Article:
I'm sitting at 4 toolboxes, currently. 2 with tools, two with bits and parts. One bits and parts is (mostly) electrical, the other leans more plumbing/sealants/other. I also have a combo 1/4" drive and 3/8" drive socket kit. Socket extensions are nice too (included in my kit). The socket has box wrenches, but an incomplete set, so I picked up a single holder that has a full range of metric and English box wrenches.

Some that I find myself often using (or rarely but play a specialty/critical role):
  • Two stuffing box wrenches
  • Multi-meter
  • Metric and English Allen wrenches
  • Hacksaw
  • Metric and English box wrenches
  • Metric and English nut-drivers
  • Fish tape
  • Soldering iron
  • Lots of screw drivers of varying sizes
  • A variety of pliers styles and sizes
The quantity of varying sizes is what ends up driving up the tool box space in my locker.
 
Jun 9, 2008
1,648
- -- -Bayfield
A little mirror in which handle telescopes some to see around corners, or if you want to spend more money, one of those cameras with a long tube to peek in areas you otherwise cannot always view. i also have one of those long things with a button on one end and a grabber on the other for reaching down where your arm won't go go pick up stuff you drop. Various tapes are helpful. Electrician tape, thread tape, duct tape (of course), etc. Also wire ties, hose clamps and longer needle nose pliers to go along with shorter needle nose pliers. Hack saw. I even carry an axe.
 
Feb 16, 2021
89
Hunter Legend 35.5 Bellingham
In past lives, I've used this paper for shipping machine tools internationally with quite good success. I've not used it on a sailboat for long term tool storage, but will be checking it out for my boat.

I had no idea this existed. Seems great! It seems the items to be protected must be enclosed in the wrap, that it can't simply be added loosely into a toolbag and provide protection.
 

dLj

.
Mar 23, 2017
1,830
Belliure 41 Now on the Chesapeake
I had no idea this existed. Seems great! It seems the items to be protected must be enclosed in the wrap, that it can't simply be added loosely into a toolbag and provide protection.
Enclosed is best. But you can also put it above and below which can help although not ideal. There is a volatile compound that comes off the paper that works as a corrosion inhibiter. It's pretty cool stuff...

dj
 
Oct 29, 2012
289
Catalina 30 TRBS MkII Milwaukee
A little mirror in which handle telescopes some to see around corners, or if you want to spend more money, one of those cameras with a long tube to peek in areas you otherwise cannot always view. i also have one of those long things with a button on one end and a grabber on the other for reaching down where your arm won't go go pick up stuff you drop. Various tapes are helpful. Electrician tape, thread tape, duct tape (of course), etc. Also wire ties, hose clamps and longer needle nose pliers to go along with shorter needle nose pliers. Hack saw. I even carry an axe.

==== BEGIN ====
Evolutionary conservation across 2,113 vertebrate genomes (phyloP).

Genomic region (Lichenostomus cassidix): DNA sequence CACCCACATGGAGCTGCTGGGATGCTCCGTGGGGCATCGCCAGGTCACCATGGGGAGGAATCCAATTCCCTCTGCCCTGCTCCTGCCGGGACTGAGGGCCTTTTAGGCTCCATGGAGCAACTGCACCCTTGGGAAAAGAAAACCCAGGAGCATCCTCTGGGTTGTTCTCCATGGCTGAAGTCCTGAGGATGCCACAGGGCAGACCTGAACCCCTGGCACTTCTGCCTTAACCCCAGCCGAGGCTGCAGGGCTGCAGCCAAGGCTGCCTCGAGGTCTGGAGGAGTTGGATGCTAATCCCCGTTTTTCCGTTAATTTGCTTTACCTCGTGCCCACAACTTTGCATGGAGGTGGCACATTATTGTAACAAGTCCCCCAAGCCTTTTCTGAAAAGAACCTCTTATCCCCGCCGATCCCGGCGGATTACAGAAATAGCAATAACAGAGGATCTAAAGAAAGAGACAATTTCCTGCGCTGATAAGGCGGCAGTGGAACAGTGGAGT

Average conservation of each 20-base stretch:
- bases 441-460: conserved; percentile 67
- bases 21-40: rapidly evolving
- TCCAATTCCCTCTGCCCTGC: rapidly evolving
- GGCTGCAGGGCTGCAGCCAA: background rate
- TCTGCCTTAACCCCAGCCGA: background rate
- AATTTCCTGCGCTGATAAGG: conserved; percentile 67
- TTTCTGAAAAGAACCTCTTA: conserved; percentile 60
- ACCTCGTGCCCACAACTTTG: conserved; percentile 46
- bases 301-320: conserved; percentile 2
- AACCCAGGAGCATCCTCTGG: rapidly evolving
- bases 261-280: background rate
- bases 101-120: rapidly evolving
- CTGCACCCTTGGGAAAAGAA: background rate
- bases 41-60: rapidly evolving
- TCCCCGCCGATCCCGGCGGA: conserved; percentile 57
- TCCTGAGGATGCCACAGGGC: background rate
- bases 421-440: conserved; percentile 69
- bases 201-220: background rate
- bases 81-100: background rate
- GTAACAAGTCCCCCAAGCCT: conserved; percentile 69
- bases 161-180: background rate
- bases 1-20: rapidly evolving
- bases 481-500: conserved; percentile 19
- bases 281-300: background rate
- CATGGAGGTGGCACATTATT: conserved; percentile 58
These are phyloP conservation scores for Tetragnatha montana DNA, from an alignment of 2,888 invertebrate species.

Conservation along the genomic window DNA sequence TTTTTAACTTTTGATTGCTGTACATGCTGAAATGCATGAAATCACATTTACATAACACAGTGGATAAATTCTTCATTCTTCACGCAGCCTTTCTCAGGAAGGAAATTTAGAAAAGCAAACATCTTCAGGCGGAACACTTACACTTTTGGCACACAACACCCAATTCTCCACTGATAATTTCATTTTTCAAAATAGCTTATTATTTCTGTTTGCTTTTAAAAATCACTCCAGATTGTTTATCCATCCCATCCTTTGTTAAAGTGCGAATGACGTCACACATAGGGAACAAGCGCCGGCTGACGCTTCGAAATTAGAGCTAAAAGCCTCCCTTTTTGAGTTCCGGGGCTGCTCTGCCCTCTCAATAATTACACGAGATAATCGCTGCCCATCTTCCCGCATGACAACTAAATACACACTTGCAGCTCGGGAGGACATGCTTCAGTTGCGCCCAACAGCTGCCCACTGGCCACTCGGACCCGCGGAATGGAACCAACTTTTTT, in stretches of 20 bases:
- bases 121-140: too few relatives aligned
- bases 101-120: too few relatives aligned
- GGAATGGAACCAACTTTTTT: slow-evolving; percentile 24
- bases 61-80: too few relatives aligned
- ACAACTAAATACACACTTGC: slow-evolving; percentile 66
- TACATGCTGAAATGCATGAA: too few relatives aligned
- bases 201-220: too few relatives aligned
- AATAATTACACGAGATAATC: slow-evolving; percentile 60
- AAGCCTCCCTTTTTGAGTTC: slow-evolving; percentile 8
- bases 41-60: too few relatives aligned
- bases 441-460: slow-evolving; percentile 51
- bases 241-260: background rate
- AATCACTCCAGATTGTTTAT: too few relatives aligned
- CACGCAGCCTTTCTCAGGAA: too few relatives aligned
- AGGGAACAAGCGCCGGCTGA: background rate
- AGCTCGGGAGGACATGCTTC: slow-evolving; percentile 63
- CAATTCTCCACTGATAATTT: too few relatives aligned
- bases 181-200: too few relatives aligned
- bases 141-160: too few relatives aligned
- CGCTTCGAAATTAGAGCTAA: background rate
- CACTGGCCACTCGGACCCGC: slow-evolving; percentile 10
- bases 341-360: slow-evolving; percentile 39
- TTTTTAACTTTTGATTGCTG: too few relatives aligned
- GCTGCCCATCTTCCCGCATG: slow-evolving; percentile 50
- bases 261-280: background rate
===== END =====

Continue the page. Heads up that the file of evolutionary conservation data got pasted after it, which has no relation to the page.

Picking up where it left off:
Typically, one can see the part they what to work on, or touch the part.... but never both
 
Dec 25, 2000
5,048
Hunter Passage 42 Shelter Bay, WA
So far all good suggestions for the tools you will need. As for the stuffing box, go with service wrenches of the correct size for your boat. Likely will need two; one for the box, one for the lock nut. These work the best. https://www.amazon.com/Stanley-Prot...words=service+wrenches&qid=1624367366&sr=8-49

Also, seldom used but very handy on a boat is a long grabber for picking up that SS nut or screw you just dropped and cannot reach with your fat fingers. https://www.amazon.com/PF-WaterWork...&keywords=long+grabber&qid=1624368046&sr=8-56

Another tool that comes in handy when you rarely need it, is an impact driver for removing that stubborn stuck fastener. https://www.tequipment.net/Klein-Tools/70220/Tool-Kits/?Source=googleshopping&/?utm_content=impact driver&utm_term=&utm_campaign=Shopping Campaign(BSC)&utm_source=Bing_Yahoo&utm_medium=cpc&msclkid=042c24792eda135d8c4744a8c8f4478c
 
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Oct 29, 2012
289
Catalina 30 TRBS MkII Milwaukee
So far all good suggestions for the tools you will need. As for the stuffing box, go with service wrenches of the correct size for your boat. Likely will need two; one for the box, one for the lock nut. These work the best. https://www.amazon.com/Stanley-Prot...words=service+wrenches&qid=1624367366&sr=8-49

Also, seldom used but very handy on a boat is a long grabber for picking up that SS nut or screw you just dropped and cannot reach with your fat fingers. https://www.amazon.com/PF-WaterWork...&keywords=long+grabber&qid=1624368046&sr=8-56
Kim
BTW...the magnetic pick up tool doesn't work on SS , that's why the grabber is essential.
The magnet will pick up the cheap steel tools that cannot be reached when they slide and disappear.
The cheap tools won't break your heart when they go overboard.
And if you save the cheesy floating key fobs and tywrap it to the tool when tuning the rig, they don't immediately sink to the bottom
 
Oct 26, 2008
5,019
Catalina 320 Barnegat, NJ
I use glad sandwich bags to organize between metric and SAE wrenches & various other articles, like handles, extensions adapters, etc. I think they serve 2 purposes, prevents corrosion and keeps items sorted.

I always struggle with how to manage socket sets. because the plastic organizers they are sold with are cumbersome and seem to break easily. I end up with loose sockets everywhere. I end up with some (usually the smallest) sizes in plastic bags as well. I find that a simple box filled with sandwich bags (or larger as needed) to organize the sets of tools works best for me. Keeps me from excessive rifling thru a box of loose stuff just to find what I need. I also have a separate tool bag exclusively for electrical tools. I use plastic containers that can be sorted for screws, bolts, nuts, washers, & all the various small sailboat hardware. I use similar and separate bins for all the electrical fittings, such as butt joints, ring connectors & terminals, heat shrink tubes, etc.

I find that the hardest part isn't deciding what I need ... the hardest part is organizing what I need so I'm not constantly searching (not finding) & buying duplicates!